Quote: “Iran was dangerous, Iran is dangerous and Iran will be dangerous if they have the knowledge necessary to make a nuclear weapon.” President Bush
Figure of Speech: antistrophe (an-TIS-tro-phe), the last-word repeater. From the Greek, meaning “turning around.”
All ten American spy agencies report that Teheran abandoned its weapons program four years ago. In response, President Bush toes a tricky rhetorical line in the form of an antistrophe, a figure that repeats the same words in successive phrases or clauses.
The antistrophe lets Bush do what he loves best: repeat a key word over and over, in order, as he puts it, “to kind of catapult the propaganda.” The figure also disguises a shift in Bush’s argument. Up till now, the White House had been rattling its sabers over Iran’s alleged development of weapons. Now the issue isn’t development but know-how.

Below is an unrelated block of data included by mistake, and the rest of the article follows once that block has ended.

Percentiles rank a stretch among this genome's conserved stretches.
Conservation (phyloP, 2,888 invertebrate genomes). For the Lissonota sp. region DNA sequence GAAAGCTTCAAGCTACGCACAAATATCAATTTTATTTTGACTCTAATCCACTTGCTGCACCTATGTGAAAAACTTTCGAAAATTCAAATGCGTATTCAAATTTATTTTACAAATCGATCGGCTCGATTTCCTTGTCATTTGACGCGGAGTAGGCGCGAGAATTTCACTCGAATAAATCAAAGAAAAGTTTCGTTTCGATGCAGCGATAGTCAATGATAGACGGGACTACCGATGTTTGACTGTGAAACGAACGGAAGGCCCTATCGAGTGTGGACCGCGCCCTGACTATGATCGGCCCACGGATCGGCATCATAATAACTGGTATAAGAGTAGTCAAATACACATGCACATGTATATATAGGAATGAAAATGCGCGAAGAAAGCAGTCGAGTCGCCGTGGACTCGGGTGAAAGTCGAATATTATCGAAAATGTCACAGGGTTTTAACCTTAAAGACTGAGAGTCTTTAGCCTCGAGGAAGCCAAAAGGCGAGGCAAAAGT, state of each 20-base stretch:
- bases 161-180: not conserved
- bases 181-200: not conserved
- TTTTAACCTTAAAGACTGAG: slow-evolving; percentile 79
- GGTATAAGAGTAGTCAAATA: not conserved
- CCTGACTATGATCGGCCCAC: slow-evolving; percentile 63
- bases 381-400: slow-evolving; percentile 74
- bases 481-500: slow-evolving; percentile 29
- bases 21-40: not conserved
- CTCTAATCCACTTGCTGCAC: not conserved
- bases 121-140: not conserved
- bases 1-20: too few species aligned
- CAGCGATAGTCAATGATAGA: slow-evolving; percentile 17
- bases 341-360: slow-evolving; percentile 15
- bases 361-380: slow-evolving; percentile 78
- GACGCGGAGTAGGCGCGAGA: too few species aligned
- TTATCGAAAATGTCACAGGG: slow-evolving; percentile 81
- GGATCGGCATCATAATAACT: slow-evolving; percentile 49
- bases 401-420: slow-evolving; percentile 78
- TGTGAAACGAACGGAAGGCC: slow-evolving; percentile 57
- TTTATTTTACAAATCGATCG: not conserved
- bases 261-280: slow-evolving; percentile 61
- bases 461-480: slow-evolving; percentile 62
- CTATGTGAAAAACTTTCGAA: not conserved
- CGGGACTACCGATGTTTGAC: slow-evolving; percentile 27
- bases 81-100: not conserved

By repeating the same word over and over and over, Bush seeks to make knowledge a dangerous thing.
Snappy Answer: “There’s only one thing to do in this crisis: imagine some weapons.”